Posttraumatic stress disorder (PTSD) and traumatic brain injury (TBI) are two common, serious problems faced by military service members deployed to the conflicts in Iraq (Operation Iraqi Freedom [OIF]) and Afghanistan (Operation Enduring Freedom [OEF]). Although prevalent and, in many cases, associated with substantial functional impairment, PTSD and TBI are also two of the less well understood neuropsychiatric disorders in many aspects ranging from epidemiology to natural history to prevention to treatment.
To address multiple PTSD and TBI research gaps, a Clinical Consortium will be established, consisting of 10 Clinical Study Sites to conduct relevant, meritorious research in this area. The Clinical Consortium-Coordinating Center (CCCC), located at the University of California San Diego (UCSD) and led by Principal Investigator Murray B. Stein MD, MPH, will take responsibility for coordinating the efforts of the Clinical Study Sites by providing the requisite scientific and strategic leadership, combined with administrative, regulatory, and logistical support to fulfill the Consortium¿s overarching aims. A key role of the CCCC will be to facilitate the rapid selection, design, execution, and analysis of clinical studies within the Consortium. It will provide the informatics (including data security and storage), statistical, and oversight functions necessary to initiate, coordinate, and monitor Consortium studies at the Clinical Study Sites.
Our vision of the CC is that its priority will be the design and conduct of well-powered clinical trials aimed at improving detection, diagnosis and treatment delivery, enhancing quality of life and reintegration into society and, where feasible, testing preventive strategies. The primary foci of research will be PTSD and related mental health problems, mild TBI, and ¿ whenever possible ¿ all of these in the same studies. Although it will also have the capacity to lead and coordinate Consortium efforts in studies focused on epidemiology, or on more mechanistic studies, the structure of the CCCC has been optimized for the design and execution of multi-site clinical trials among military-relevant populations. These may include trials in civilian samples where acute assessment and longitudinal evaluation is possible (e.g., persons seen in the Emergency Department following mild TBI), in military veterans where chronicity is already present and the aim is to reduce morbidity and improve functioning, and, if feasible, in acute military settings.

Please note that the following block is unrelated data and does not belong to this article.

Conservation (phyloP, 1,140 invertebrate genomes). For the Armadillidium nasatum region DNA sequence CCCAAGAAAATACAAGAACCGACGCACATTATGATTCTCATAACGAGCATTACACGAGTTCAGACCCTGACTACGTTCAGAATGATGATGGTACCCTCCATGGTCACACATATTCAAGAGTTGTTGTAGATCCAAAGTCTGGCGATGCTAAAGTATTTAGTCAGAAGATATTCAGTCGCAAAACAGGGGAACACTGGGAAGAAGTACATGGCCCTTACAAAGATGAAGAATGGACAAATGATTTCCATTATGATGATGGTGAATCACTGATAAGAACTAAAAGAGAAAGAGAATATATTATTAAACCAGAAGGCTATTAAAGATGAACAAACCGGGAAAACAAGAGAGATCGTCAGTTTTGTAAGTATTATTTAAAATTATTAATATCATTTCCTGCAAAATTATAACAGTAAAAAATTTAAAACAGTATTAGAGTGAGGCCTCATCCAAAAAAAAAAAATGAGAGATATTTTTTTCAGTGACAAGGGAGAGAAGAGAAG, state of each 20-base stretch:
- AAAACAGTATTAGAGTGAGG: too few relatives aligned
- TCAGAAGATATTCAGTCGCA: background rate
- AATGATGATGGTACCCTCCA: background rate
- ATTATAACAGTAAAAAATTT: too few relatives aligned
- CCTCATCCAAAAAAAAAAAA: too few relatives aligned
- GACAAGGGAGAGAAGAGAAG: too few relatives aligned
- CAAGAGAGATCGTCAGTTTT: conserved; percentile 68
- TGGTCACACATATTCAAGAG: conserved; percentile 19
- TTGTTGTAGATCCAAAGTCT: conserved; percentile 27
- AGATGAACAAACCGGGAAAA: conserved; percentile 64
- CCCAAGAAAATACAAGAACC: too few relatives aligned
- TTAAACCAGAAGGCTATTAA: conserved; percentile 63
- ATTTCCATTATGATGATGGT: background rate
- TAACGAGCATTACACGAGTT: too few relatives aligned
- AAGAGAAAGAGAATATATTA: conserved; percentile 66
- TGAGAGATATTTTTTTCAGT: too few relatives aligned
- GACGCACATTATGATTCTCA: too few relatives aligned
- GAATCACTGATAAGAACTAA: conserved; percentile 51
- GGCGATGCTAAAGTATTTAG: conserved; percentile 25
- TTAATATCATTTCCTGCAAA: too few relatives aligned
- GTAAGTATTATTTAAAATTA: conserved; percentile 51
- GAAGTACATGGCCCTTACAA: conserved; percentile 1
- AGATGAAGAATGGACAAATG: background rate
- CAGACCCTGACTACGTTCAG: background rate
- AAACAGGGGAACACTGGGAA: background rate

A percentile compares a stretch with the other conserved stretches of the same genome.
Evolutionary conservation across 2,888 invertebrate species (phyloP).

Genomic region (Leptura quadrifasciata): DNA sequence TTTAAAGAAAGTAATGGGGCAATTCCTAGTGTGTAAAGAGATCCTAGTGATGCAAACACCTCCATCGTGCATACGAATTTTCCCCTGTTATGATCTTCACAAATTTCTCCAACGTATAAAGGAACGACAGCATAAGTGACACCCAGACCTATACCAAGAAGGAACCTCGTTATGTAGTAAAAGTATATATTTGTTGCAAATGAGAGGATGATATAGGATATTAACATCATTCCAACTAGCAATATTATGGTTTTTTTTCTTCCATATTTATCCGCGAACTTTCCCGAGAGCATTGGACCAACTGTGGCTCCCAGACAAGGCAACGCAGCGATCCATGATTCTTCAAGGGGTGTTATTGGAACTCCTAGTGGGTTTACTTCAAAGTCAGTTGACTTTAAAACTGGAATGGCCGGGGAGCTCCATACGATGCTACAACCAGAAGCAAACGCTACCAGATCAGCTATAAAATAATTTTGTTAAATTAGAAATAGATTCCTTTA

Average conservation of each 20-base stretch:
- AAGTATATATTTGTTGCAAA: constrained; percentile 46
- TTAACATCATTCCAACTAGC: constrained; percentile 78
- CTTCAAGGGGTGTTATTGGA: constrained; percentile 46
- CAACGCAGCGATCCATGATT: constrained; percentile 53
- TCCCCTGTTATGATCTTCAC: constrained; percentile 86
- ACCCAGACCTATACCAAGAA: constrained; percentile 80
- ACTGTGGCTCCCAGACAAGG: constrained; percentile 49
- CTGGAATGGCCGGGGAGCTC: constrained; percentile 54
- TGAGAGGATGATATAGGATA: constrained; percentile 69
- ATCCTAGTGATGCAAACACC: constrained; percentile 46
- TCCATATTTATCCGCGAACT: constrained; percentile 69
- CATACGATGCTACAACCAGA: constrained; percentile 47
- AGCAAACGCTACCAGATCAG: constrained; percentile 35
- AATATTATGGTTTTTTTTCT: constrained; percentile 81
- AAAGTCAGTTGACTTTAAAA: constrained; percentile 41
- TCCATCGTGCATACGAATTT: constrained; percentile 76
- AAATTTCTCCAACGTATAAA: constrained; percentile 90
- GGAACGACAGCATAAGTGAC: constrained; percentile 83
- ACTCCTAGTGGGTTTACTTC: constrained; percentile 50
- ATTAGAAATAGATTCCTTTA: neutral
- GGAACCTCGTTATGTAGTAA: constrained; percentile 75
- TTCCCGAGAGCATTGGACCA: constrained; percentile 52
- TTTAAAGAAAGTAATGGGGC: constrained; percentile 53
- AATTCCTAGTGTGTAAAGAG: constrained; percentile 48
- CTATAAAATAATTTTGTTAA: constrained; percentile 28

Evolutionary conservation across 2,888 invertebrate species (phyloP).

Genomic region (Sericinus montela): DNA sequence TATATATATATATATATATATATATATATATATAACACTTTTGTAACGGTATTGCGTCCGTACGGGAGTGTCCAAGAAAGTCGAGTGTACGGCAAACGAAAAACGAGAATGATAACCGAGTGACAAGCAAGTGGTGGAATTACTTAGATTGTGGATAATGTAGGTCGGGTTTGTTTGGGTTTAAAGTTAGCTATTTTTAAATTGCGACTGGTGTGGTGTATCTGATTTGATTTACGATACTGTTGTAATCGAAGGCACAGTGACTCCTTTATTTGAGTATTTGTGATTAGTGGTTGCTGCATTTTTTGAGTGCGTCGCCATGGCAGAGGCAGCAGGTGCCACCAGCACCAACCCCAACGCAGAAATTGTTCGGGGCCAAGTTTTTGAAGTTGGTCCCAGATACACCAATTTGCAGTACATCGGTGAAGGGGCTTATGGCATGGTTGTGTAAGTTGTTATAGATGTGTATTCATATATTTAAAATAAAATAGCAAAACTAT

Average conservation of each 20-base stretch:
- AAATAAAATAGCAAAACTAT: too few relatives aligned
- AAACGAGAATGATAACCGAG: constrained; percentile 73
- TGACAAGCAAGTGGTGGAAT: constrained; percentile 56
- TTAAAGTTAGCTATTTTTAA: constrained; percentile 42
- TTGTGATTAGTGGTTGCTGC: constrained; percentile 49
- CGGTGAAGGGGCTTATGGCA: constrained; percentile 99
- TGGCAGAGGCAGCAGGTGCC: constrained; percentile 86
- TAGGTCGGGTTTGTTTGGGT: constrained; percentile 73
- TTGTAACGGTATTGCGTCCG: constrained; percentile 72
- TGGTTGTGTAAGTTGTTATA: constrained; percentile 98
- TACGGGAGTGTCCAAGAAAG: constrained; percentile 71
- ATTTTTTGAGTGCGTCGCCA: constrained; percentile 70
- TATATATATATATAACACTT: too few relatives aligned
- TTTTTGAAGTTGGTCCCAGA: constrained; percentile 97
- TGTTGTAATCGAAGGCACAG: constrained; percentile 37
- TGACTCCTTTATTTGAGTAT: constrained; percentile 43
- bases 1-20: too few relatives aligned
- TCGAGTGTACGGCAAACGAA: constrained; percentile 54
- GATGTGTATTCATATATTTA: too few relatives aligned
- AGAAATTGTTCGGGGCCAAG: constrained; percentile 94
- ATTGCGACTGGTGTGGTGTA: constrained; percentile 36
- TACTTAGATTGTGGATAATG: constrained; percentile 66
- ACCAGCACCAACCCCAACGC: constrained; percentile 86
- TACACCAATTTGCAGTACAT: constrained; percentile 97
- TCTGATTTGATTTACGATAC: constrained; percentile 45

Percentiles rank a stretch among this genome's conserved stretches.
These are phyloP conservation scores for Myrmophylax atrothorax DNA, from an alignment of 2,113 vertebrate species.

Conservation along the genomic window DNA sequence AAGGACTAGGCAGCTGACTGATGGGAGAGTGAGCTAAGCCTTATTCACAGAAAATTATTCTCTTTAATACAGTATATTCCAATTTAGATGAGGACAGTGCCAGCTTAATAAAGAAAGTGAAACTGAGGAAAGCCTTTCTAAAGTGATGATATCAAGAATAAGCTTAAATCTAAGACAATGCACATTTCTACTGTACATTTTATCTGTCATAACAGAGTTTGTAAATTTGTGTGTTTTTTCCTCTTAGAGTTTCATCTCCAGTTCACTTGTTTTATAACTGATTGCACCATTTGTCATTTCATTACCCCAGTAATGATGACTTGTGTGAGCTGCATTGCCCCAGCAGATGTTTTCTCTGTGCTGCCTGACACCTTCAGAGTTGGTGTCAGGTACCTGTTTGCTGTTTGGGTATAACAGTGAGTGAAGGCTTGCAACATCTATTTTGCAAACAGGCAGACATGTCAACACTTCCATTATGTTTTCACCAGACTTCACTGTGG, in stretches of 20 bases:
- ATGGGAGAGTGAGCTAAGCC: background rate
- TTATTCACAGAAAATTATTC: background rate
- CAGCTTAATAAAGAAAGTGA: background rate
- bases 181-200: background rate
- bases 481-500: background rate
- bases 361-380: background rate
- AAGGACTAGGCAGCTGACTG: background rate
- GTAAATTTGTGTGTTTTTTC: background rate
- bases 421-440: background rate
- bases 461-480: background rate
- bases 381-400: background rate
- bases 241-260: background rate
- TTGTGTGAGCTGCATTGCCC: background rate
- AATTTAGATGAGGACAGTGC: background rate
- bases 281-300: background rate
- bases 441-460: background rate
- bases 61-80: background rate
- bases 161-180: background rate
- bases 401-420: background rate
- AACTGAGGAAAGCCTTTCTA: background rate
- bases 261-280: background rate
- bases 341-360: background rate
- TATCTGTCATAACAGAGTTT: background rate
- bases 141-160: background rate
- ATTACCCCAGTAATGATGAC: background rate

Aims of the CCCC
The overarching goal of establishing the PTSD/TBI Clinical Consortium is to combine the efforts of the nation¿s leading investigators to bring to use novel treatments or interventions that will ultimately decrease the impact of military-relevant PTSD and TBI and improve the function, wellness, and overall quality of life for Service members as well as their families, caregivers, and the American public.
In keeping with these overarching aims of the Clinical Consortium, our proposed Clinical Consortium-Coordinating Center (CCCC) has the following aims:
1. To coordinate the efforts of the Clinical Study Sites by providing scientific, strategic, and administrative (including budgetary and regulatory) leadership and support to fulfill the Consortium¿s overarching aims (i.e., clinical studies addressing military-relevant PTSD and TBI research gap areas). This will include liaising and integrating activity with USAMRMC personnel and with DoD PTSD and TBI Centers of Excellence. The Administrative Core of the CCCC will lead the efforts necessary to achieve these aims.
2. To propose and, with input from the Clinical Study Sites and DoD, adopt a Uniform Dataset. This Uniform Dataset will consist of key variables (e.g., demographic, injury parameters, neurocognitive function, psychiatric symptoms, functioning, health-related quality of life) that will be collected on all subjects across all studies. The Uniform Dataset will be supplemented with study-specific measures as indicated. Establishment of a Uniform Dataset will provide heretofore unimagined opportunities for research integration across PTSD, TBI, and combined PTSD-TBI.
3. To facilitate the rapid selection, design, and execution of clinical studies within the Consortium. To meet this aim, the CCCC, through its Data Core (led by Ronald G. Thomas, PhD) will provide training to Clinical Study Site personnel in study-specific procedures, and will coordinate and provide all informatics (including data transmission and storage) and biostatistics support necessary to carry out and integrate multi-site clinical trials. Included will be electronic (remote, through eCRF capabilities) and on-site data and quality monitoring. Security of data will be a paramount focus. The Data Core of the CCCC will lead the efforts necessary to achieve these aims and will be enabling a means to request data via the Consortium webpage (http://intrust.ucsd.edu/).
In summary, the PTSD-TBI Clinical Consortium will embark on 5 years of funded research to improve our understanding of the longitudinal course, etiology, pathophysiology and, especially, the treatment of PTSD, TBI (principally mild TBI), and their interface.